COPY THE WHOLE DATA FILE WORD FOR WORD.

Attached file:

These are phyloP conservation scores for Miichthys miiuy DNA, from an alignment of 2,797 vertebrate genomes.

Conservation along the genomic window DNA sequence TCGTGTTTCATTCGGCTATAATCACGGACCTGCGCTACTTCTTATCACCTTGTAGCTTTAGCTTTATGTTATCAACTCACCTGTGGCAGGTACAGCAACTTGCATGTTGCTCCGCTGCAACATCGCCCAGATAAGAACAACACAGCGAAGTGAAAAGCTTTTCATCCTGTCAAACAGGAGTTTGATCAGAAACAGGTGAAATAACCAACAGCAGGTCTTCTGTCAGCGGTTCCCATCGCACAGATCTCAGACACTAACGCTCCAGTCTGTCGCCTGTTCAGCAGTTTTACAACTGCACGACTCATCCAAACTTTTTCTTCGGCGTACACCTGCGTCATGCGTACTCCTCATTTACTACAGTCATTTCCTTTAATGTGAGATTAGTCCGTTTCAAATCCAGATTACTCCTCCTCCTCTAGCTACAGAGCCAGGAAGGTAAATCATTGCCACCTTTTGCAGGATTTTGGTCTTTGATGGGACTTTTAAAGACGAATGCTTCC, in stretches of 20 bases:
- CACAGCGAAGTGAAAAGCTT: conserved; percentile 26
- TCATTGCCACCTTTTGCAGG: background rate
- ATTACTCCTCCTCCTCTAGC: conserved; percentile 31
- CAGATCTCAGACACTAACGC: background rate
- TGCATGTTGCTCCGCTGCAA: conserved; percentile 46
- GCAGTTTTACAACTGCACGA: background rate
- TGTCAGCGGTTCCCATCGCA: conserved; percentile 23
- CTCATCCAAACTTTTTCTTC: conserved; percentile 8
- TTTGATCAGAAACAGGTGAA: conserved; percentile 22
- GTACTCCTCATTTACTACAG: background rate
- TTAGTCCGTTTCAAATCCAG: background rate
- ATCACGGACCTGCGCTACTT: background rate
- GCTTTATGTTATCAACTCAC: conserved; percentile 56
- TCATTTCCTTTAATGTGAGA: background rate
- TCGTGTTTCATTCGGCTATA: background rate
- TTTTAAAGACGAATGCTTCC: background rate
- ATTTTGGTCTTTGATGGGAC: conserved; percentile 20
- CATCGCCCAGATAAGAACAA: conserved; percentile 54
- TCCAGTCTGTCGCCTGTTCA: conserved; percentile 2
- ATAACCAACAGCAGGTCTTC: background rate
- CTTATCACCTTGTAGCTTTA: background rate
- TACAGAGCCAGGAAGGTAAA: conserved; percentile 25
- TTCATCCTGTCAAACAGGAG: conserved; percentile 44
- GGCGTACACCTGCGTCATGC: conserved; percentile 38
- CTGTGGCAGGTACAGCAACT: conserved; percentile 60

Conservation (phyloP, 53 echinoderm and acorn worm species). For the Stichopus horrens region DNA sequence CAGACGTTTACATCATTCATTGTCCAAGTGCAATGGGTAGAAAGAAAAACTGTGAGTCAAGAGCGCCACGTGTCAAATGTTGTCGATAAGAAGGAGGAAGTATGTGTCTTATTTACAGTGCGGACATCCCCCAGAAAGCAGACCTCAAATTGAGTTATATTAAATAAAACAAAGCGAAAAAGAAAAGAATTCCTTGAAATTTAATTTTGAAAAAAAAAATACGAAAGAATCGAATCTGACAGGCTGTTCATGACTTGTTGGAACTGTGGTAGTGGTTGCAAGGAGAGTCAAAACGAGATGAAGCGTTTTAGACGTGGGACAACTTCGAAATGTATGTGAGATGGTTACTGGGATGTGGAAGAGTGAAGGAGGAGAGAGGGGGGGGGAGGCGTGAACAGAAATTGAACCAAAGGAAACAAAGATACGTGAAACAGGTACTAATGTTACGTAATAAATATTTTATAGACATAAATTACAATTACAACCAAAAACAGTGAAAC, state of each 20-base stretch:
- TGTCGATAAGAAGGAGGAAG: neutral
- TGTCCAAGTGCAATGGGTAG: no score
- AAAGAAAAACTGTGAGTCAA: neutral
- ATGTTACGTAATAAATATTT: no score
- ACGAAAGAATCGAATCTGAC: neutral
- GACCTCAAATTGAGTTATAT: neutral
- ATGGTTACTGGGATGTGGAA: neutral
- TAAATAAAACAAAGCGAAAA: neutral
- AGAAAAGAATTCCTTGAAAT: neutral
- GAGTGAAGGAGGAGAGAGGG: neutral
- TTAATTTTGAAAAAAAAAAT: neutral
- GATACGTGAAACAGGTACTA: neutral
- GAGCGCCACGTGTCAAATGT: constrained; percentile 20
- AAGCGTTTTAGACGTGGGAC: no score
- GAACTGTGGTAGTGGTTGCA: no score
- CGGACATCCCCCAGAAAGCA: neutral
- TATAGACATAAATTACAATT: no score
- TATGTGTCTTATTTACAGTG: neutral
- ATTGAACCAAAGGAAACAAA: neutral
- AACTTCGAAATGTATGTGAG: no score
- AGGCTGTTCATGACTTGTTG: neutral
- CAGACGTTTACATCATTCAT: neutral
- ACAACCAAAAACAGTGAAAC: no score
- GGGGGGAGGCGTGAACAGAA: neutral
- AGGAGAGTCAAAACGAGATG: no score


These are phyloP conservation scores for Miichthys miiuy DNA, from an alignment of 2,797 vertebrate genomes.

Conservation along the genomic window DNA sequence TCGTGTTTCATTCGGCTATAATCACGGACCTGCGCTACTTCTTATCACCTTGTAGCTTTAGCTTTATGTTATCAACTCACCTGTGGCAGGTACAGCAACTTGCATGTTGCTCCGCTGCAACATCGCCCAGATAAGAACAACACAGCGAAGTGAAAAGCTTTTCATCCTGTCAAACAGGAGTTTGATCAGAAACAGGTGAAATAACCAACAGCAGGTCTTCTGTCAGCGGTTCCCATCGCACAGATCTCAGACACTAACGCTCCAGTCTGTCGCCTGTTCAGCAGTTTTACAACTGCACGACTCATCCAAACTTTTTCTTCGGCGTACACCTGCGTCATGCGTACTCCTCATTTACTACAGTCATTTCCTTTAATGTGAGATTAGTCCGTTTCAAATCCAGATTACTCCTCCTCCTCTAGCTACAGAGCCAGGAAGGTAAATCATTGCCACCTTTTGCAGGATTTTGGTCTTTGATGGGACTTTTAAAGACGAATGCTTCC, in stretches of 20 bases:
- CACAGCGAAGTGAAAAGCTT: conserved; percentile 26
- TCATTGCCACCTTTTGCAGG: background rate
- ATTACTCCTCCTCCTCTAGC: conserved; percentile 31
- CAGATCTCAGACACTAACGC: background rate
- TGCATGTTGCTCCGCTGCAA: conserved; percentile 46
- GCAGTTTTACAACTGCACGA: background rate
- TGTCAGCGGTTCCCATCGCA: conserved; percentile 23
- CTCATCCAAACTTTTTCTTC: conserved; percentile 8
- TTTGATCAGAAACAGGTGAA: conserved; percentile 22
- GTACTCCTCATTTACTACAG: background rate
- TTAGTCCGTTTCAAATCCAG: background rate
- ATCACGGACCTGCGCTACTT: background rate
- GCTTTATGTTATCAACTCAC: conserved; percentile 56
- TCATTTCCTTTAATGTGAGA: background rate
- TCGTGTTTCATTCGGCTATA: background rate
- TTTTAAAGACGAATGCTTCC: background rate
- ATTTTGGTCTTTGATGGGAC: conserved; percentile 20
- CATCGCCCAGATAAGAACAA: conserved; percentile 54
- TCCAGTCTGTCGCCTGTTCA: conserved; percentile 2
- ATAACCAACAGCAGGTCTTC: background rate
- CTTATCACCTTGTAGCTTTA: background rate
- TACAGAGCCAGGAAGGTAAA: conserved; percentile 25
- TTCATCCTGTCAAACAGGAG: conserved; percentile 44
- GGCGTACACCTGCGTCATGC: conserved; percentile 38
- CTGTGGCAGGTACAGCAACT: conserved; percentile 60

Conservation (phyloP, 53 echinoderm and acorn worm species). For the Stichopus horrens region DNA sequence CAGACGTTTACATCATTCATTGTCCAAGTGCAATGGGTAGAAAGAAAAACTGTGAGTCAAGAGCGCCACGTGTCAAATGTTGTCGATAAGAAGGAGGAAGTATGTGTCTTATTTACAGTGCGGACATCCCCCAGAAAGCAGACCTCAAATTGAGTTATATTAAATAAAACAAAGCGAAAAAGAAAAGAATTCCTTGAAATTTAATTTTGAAAAAAAAAATACGAAAGAATCGAATCTGACAGGCTGTTCATGACTTGTTGGAACTGTGGTAGTGGTTGCAAGGAGAGTCAAAACGAGATGAAGCGTTTTAGACGTGGGACAACTTCGAAATGTATGTGAGATGGTTACTGGGATGTGGAAGAGTGAAGGAGGAGAGAGGGGGGGGGAGGCGTGAACAGAAATTGAACCAAAGGAAACAAAGATACGTGAAACAGGTACTAATGTTACGTAATAAATATTTTATAGACATAAATTACAATTACAACCAAAAACAGTGAAAC, state of each 20-base stretch:
- TGTCGATAAGAAGGAGGAAG: neutral
- TGTCCAAGTGCAATGGGTAG: no score
- AAAGAAAAACTGTGAGTCAA: neutral
- ATGTTACGTAATAAATATTT: no score
- ACGAAAGAATCGAATCTGAC: neutral
- GACCTCAAATTGAGTTATAT: neutral
- ATGGTTACTGGGATGTGGAA: neutral
- TAAATAAAACAAAGCGAAAA: neutral
- AGAAAAGAATTCCTTGAAAT: neutral
- GAGTGAAGGAGGAGAGAGGG: neutral
- TTAATTTTGAAAAAAAAAAT: neutral
- GATACGTGAAACAGGTACTA: neutral
- GAGCGCCACGTGTCAAATGT: constrained; percentile 20
- AAGCGTTTTAGACGTGGGAC: no score
- GAACTGTGGTAGTGGTTGCA: no score
- CGGACATCCCCCAGAAAGCA: neutral
- TATAGACATAAATTACAATT: no score
- TATGTGTCTTATTTACAGTG: neutral
- ATTGAACCAAAGGAAACAAA: neutral
- AACTTCGAAATGTATGTGAG: no score
- AGGCTGTTCATGACTTGTTG: neutral
- CAGACGTTTACATCATTCAT: neutral
- ACAACCAAAAACAGTGAAAC: no score
- GGGGGGAGGCGTGAACAGAA: neutral
- AGGAGAGTCAAAACGAGATG: no score